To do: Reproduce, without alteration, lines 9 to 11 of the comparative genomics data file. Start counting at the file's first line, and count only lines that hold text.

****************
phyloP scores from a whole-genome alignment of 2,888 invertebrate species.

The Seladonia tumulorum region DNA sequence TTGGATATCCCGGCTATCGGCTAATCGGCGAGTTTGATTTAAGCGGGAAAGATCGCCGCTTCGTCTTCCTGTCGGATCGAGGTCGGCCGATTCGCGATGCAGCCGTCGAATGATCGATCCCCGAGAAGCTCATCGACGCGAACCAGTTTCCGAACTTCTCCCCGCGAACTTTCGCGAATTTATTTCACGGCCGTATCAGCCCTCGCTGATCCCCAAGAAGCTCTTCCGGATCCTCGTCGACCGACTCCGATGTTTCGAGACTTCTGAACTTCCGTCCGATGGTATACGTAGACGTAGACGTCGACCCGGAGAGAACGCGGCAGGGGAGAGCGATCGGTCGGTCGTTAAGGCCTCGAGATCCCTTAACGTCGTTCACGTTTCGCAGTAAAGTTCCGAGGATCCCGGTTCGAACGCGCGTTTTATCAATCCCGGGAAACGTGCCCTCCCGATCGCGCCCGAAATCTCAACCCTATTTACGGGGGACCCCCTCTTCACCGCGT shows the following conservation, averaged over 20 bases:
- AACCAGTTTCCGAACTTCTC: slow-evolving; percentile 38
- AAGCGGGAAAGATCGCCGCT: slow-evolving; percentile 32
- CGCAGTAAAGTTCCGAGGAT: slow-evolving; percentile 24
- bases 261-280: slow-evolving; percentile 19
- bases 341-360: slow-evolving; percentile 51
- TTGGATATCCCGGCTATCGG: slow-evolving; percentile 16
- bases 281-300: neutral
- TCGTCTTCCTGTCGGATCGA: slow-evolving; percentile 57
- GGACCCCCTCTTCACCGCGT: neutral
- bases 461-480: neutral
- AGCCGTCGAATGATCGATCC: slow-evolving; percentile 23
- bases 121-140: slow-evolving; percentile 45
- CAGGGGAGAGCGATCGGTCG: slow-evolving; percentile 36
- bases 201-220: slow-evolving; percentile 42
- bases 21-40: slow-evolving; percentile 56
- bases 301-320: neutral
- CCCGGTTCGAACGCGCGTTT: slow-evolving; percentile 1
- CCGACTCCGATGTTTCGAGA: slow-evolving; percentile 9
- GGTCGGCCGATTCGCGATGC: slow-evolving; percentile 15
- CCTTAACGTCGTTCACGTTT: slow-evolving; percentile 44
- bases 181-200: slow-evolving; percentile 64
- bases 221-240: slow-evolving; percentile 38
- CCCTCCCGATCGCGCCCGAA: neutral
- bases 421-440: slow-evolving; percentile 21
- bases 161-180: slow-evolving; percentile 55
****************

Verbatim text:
- bases 281-300: neutral
- TCGTCTTCCTGTCGGATCGA: slow-evolving; percentile 57
- GGACCCCCTCTTCACCGCGT: neutral